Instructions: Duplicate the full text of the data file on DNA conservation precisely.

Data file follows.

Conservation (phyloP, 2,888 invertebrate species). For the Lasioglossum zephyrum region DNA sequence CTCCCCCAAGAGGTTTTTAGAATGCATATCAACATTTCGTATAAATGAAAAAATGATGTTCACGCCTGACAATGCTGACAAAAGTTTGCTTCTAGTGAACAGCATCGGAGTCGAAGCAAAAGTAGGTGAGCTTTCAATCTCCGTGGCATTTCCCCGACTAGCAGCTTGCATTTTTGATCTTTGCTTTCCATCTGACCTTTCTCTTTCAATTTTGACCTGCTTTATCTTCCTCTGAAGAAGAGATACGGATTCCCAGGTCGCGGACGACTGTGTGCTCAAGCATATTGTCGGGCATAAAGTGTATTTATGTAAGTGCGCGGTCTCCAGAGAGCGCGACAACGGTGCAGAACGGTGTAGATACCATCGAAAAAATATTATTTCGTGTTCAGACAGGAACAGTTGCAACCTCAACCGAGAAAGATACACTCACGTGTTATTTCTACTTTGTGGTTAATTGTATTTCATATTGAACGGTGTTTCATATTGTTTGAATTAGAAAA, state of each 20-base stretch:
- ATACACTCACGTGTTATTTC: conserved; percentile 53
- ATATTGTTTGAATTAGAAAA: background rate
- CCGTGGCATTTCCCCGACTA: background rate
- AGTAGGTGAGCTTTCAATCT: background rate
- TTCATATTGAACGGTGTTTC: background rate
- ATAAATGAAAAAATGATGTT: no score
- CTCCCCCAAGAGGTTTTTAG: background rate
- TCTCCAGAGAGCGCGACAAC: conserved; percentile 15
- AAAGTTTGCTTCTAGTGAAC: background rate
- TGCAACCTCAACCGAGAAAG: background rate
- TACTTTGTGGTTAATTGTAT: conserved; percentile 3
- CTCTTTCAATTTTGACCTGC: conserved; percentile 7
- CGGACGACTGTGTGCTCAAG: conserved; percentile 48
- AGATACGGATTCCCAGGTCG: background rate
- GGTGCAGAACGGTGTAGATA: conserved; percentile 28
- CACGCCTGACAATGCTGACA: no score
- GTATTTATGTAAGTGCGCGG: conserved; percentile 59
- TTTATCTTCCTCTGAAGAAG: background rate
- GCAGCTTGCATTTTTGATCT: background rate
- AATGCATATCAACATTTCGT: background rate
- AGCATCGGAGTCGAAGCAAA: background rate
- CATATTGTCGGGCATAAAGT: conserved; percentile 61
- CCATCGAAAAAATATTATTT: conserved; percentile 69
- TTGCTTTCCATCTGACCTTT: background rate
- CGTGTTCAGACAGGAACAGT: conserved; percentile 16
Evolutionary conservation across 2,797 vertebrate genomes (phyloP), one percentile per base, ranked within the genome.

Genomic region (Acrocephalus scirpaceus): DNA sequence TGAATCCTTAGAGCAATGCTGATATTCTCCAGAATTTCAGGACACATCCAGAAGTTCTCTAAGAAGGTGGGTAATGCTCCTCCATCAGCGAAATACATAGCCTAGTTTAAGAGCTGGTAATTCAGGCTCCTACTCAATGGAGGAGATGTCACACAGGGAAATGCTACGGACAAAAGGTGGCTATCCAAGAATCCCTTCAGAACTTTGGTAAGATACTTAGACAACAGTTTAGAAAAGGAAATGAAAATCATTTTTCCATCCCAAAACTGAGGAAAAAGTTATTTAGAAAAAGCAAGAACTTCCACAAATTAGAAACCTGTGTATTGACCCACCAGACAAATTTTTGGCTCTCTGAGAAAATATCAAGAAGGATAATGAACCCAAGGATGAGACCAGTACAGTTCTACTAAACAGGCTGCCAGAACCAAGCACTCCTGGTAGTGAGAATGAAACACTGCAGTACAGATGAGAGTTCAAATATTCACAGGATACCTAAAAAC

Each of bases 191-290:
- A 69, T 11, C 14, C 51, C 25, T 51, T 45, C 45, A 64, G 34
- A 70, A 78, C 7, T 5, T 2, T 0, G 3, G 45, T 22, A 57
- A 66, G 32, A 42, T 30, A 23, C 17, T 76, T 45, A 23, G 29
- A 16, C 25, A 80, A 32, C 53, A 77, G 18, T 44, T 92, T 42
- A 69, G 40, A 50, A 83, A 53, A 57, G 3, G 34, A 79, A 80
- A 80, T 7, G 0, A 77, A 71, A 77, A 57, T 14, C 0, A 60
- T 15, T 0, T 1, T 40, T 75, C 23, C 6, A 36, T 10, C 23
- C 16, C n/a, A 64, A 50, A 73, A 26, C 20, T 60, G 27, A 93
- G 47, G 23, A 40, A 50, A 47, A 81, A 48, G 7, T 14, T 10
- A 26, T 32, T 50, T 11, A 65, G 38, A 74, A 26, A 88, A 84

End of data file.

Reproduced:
Conservation (phyloP, 2,888 invertebrate species). For the Lasioglossum zephyrum region DNA sequence CTCCCCCAAGAGGTTTTTAGAATGCATATCAACATTTCGTATAAATGAAAAAATGATGTTCACGCCTGACAATGCTGACAAAAGTTTGCTTCTAGTGAACAGCATCGGAGTCGAAGCAAAAGTAGGTGAGCTTTCAATCTCCGTGGCATTTCCCCGACTAGCAGCTTGCATTTTTGATCTTTGCTTTCCATCTGACCTTTCTCTTTCAATTTTGACCTGCTTTATCTTCCTCTGAAGAAGAGATACGGATTCCCAGGTCGCGGACGACTGTGTGCTCAAGCATATTGTCGGGCATAAAGTGTATTTATGTAAGTGCGCGGTCTCCAGAGAGCGCGACAACGGTGCAGAACGGTGTAGATACCATCGAAAAAATATTATTTCGTGTTCAGACAGGAACAGTTGCAACCTCAACCGAGAAAGATACACTCACGTGTTATTTCTACTTTGTGGTTAATTGTATTTCATATTGAACGGTGTTTCATATTGTTTGAATTAGAAAA, state of each 20-base stretch:
- ATACACTCACGTGTTATTTC: conserved; percentile 53
- ATATTGTTTGAATTAGAAAA: background rate
- CCGTGGCATTTCCCCGACTA: background rate
- AGTAGGTGAGCTTTCAATCT: background rate
- TTCATATTGAACGGTGTTTC: background rate
- ATAAATGAAAAAATGATGTT: no score
- CTCCCCCAAGAGGTTTTTAG: background rate
- TCTCCAGAGAGCGCGACAAC: conserved; percentile 15
- AAAGTTTGCTTCTAGTGAAC: background rate
- TGCAACCTCAACCGAGAAAG: background rate
- TACTTTGTGGTTAATTGTAT: conserved; percentile 3
- CTCTTTCAATTTTGACCTGC: conserved; percentile 7
- CGGACGACTGTGTGCTCAAG: conserved; percentile 48
- AGATACGGATTCCCAGGTCG: background rate
- GGTGCAGAACGGTGTAGATA: conserved; percentile 28
- CACGCCTGACAATGCTGACA: no score
- GTATTTATGTAAGTGCGCGG: conserved; percentile 59
- TTTATCTTCCTCTGAAGAAG: background rate
- GCAGCTTGCATTTTTGATCT: background rate
- AATGCATATCAACATTTCGT: background rate
- AGCATCGGAGTCGAAGCAAA: background rate
- CATATTGTCGGGCATAAAGT: conserved; percentile 61
- CCATCGAAAAAATATTATTT: conserved; percentile 69
- TTGCTTTCCATCTGACCTTT: background rate
- CGTGTTCAGACAGGAACAGT: conserved; percentile 16
Evolutionary conservation across 2,797 vertebrate genomes (phyloP), one percentile per base, ranked within the genome.

Genomic region (Acrocephalus scirpaceus): DNA sequence TGAATCCTTAGAGCAATGCTGATATTCTCCAGAATTTCAGGACACATCCAGAAGTTCTCTAAGAAGGTGGGTAATGCTCCTCCATCAGCGAAATACATAGCCTAGTTTAAGAGCTGGTAATTCAGGCTCCTACTCAATGGAGGAGATGTCACACAGGGAAATGCTACGGACAAAAGGTGGCTATCCAAGAATCCCTTCAGAACTTTGGTAAGATACTTAGACAACAGTTTAGAAAAGGAAATGAAAATCATTTTTCCATCCCAAAACTGAGGAAAAAGTTATTTAGAAAAAGCAAGAACTTCCACAAATTAGAAACCTGTGTATTGACCCACCAGACAAATTTTTGGCTCTCTGAGAAAATATCAAGAAGGATAATGAACCCAAGGATGAGACCAGTACAGTTCTACTAAACAGGCTGCCAGAACCAAGCACTCCTGGTAGTGAGAATGAAACACTGCAGTACAGATGAGAGTTCAAATATTCACAGGATACCTAAAAAC

Each of bases 191-290:
- A 69, T 11, C 14, C 51, C 25, T 51, T 45, C 45, A 64, G 34
- A 70, A 78, C 7, T 5, T 2, T 0, G 3, G 45, T 22, A 57
- A 66, G 32, A 42, T 30, A 23, C 17, T 76, T 45, A 23, G 29
- A 16, C 25, A 80, A 32, C 53, A 77, G 18, T 44, T 92, T 42
- A 69, G 40, A 50, A 83, A 53, A 57, G 3, G 34, A 79, A 80
- A 80, T 7, G 0, A 77, A 71, A 77, A 57, T 14, C 0, A 60
- T 15, T 0, T 1, T 40, T 75, C 23, C 6, A 36, T 10, C 23
- C 16, C n/a, A 64, A 50, A 73, A 26, C 20, T 60, G 27, A 93
- G 47, G 23, A 40, A 50, A 47, A 81, A 48, G 7, T 14, T 10
- A 26, T 32, T 50, T 11, A 65, G 38, A 74, A 26, A 88, A 84